What Is Carly Fiorina's Stance On The NSA? She & The Agency Go Way Back
President-elect Donald Trump is reportedly considering his former campaign rival Carly Fiorina to serve as Director of National Intelligence, according to The New York Times. Like Trump, Fiorina's career has primarily been in business, but she also spent two years as chair of the Central Intelligence Agency's External Advisory Board. During her presidential bid, Fiorina revealed her close relationship with the NSA and CIA while she was still CEO of Hewlett-Packard. If Trump does indeed hire Fiorina for his cabinet, we can expect her to continue aiding the NSA's spying activities.
Last September, Michael Hayden, formerly the director of the National Security Agency, shared with Yahoo! News an instance in which Fiorina helped the agency by providing HP computer servers in order to expand the infamous wiretapping program called "Stellar Wind"; he claimed to not have shared specifics as to what the servers would be used for.
Fiorina herself shared this anecdote at a debate during the primaries.
Let me tell you a story. Soon after 9/11, I got a phone call from the NSA. They needed help. I gave them help. I stopped a truckload of equipment. I had it turned around. It was escorted by the NSA into headquarters. We need the private sector's help, because government is not innovating. Technology is running ahead by leaps and bounds. The private sector will help, just as I helped after 9/11. But they must be engaged, and they must be asked. I will ask them. I know them.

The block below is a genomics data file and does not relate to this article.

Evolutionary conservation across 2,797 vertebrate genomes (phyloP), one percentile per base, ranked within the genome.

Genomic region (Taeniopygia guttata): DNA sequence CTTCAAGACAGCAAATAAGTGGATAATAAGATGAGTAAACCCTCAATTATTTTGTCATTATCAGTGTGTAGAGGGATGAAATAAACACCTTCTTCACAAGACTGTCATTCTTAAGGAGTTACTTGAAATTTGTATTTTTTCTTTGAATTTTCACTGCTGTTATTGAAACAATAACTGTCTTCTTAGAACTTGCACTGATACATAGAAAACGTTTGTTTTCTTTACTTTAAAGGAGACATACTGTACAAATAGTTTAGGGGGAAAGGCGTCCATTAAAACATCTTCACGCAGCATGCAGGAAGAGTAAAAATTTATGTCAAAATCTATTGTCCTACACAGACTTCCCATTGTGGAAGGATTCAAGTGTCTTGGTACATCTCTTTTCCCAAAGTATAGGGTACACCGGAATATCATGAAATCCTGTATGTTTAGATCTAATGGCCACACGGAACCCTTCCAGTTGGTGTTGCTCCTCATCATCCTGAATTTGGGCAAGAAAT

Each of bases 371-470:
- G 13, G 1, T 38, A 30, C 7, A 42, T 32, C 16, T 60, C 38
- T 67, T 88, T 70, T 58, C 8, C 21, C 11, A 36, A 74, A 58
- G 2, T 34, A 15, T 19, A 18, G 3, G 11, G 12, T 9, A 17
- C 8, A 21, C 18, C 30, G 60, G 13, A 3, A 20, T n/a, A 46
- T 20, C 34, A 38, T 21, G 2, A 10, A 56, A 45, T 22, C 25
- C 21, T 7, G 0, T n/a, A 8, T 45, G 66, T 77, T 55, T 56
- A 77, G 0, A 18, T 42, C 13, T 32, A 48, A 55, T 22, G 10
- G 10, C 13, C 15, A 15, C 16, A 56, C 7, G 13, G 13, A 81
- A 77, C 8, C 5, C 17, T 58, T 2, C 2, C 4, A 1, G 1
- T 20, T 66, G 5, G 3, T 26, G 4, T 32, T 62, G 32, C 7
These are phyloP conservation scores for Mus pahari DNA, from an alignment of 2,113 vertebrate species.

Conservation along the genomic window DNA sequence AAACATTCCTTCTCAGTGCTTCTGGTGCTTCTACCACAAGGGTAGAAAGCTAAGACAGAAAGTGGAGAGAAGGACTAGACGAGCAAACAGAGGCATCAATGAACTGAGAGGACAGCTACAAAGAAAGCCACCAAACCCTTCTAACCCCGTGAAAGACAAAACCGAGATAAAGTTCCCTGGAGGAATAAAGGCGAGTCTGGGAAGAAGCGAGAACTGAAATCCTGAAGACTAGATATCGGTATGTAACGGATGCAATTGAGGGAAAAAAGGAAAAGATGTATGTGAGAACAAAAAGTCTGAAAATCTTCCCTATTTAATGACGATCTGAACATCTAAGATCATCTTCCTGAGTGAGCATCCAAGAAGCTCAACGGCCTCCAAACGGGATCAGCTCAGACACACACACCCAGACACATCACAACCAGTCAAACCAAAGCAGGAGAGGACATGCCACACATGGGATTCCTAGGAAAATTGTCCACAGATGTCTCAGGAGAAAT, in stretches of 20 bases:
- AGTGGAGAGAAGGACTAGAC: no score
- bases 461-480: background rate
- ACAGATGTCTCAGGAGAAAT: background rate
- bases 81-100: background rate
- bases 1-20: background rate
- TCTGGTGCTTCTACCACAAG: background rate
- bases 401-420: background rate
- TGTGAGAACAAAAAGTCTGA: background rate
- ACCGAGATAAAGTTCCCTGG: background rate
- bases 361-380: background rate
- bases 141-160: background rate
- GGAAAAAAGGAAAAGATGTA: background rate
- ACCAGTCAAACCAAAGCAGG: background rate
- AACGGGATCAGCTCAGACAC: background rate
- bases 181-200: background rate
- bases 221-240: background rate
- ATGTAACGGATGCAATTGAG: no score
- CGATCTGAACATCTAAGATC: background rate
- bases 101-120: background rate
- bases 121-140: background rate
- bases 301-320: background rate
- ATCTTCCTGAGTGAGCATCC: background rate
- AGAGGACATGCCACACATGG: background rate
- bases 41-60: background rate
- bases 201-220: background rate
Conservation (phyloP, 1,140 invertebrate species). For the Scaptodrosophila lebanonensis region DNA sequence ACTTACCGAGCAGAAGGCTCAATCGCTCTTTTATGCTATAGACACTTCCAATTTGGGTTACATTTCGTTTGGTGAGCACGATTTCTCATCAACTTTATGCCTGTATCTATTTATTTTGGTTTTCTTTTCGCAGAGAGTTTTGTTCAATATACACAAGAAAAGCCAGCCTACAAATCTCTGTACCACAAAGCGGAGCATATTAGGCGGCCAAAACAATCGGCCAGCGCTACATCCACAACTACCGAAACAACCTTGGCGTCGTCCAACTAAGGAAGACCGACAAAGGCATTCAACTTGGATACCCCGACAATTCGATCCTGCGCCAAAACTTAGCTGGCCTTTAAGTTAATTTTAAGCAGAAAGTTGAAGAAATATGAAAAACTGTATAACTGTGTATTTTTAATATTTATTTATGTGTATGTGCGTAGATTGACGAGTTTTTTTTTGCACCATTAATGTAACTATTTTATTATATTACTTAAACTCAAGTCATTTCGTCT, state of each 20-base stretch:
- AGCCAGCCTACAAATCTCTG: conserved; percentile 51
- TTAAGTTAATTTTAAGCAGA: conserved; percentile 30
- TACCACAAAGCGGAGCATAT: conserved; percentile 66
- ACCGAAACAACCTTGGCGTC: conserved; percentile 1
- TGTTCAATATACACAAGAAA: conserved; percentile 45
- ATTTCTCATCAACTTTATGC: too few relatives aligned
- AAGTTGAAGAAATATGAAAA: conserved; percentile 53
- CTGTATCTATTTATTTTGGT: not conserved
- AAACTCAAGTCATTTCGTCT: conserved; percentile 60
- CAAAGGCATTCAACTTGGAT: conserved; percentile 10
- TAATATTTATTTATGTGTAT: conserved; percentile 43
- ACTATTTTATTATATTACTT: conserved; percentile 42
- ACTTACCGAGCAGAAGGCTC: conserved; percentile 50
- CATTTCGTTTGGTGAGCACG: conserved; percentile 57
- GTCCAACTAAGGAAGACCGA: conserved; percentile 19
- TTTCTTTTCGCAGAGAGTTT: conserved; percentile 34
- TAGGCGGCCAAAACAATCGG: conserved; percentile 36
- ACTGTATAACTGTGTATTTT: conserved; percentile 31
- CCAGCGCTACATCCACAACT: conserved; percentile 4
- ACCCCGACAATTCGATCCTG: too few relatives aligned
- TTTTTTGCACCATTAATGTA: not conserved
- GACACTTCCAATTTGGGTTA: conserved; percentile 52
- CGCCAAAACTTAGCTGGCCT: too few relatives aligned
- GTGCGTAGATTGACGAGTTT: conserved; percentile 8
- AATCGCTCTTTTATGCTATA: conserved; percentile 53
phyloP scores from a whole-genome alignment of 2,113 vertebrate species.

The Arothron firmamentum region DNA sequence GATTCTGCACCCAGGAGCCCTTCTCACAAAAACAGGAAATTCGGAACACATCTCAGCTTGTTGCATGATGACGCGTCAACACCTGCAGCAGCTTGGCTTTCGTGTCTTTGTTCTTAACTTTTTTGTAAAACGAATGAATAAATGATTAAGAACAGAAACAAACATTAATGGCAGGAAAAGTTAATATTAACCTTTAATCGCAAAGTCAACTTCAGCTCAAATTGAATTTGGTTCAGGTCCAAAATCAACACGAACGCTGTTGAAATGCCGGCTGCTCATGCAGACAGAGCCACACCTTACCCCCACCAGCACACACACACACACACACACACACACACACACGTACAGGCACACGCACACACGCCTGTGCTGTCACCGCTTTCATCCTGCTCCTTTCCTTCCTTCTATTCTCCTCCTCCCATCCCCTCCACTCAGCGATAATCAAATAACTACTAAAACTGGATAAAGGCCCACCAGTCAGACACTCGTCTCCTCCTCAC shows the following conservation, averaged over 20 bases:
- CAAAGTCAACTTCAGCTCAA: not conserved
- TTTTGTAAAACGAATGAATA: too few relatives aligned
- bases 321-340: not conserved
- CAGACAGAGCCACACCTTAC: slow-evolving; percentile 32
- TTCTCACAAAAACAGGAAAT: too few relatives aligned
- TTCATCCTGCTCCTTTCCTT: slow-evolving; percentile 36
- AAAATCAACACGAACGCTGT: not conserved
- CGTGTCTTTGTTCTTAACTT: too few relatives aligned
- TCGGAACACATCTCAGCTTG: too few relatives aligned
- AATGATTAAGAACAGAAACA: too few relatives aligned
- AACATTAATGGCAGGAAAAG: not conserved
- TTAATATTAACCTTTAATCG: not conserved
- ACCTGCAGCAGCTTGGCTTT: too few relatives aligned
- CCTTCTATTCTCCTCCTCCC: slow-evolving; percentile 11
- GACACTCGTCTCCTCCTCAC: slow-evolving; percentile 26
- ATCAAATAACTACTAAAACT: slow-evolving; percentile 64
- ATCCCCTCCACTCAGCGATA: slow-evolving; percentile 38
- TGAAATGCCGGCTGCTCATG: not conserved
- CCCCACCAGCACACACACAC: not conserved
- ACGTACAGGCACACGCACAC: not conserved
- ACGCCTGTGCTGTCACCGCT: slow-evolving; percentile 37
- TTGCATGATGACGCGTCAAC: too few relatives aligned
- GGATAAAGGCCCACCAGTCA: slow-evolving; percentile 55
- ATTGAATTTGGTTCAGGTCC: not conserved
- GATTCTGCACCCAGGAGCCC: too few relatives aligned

While Fiorina has stated that she believes intelligence agencies must be more transparent, her immediate response to this NSA request suggests she's not opposed to many of the agency's activities. She has previously spoken of not being aware of circumstances where the NSA "went too far" and has implied that there are greater threats the public should be worrying about than privacy.
Another interesting tidbit in Fiorina's history involves her business dealings with Russia during her time at HP. Following her meeting with Trump's transition team on Monday, Fiorina told reporters that she and the president-elect "talked about hacking, whether it's Chinese hacking or purported Russian hacking" and referred to China as "our most important adversary and a rising adversary."
She also had a private meeting with Putin in 2001 for 45 minutes and the company regularly did business with Russia. "He was interested in meeting me and I was interested in meeting him," she said. "He told jokes and I took measure of the man."
Needless to say, Fiorina has been more than wiling to lend the NSA a helping hand in the past. Today, if she's appointed as Director of National Intelligence, it's unlikely that will change.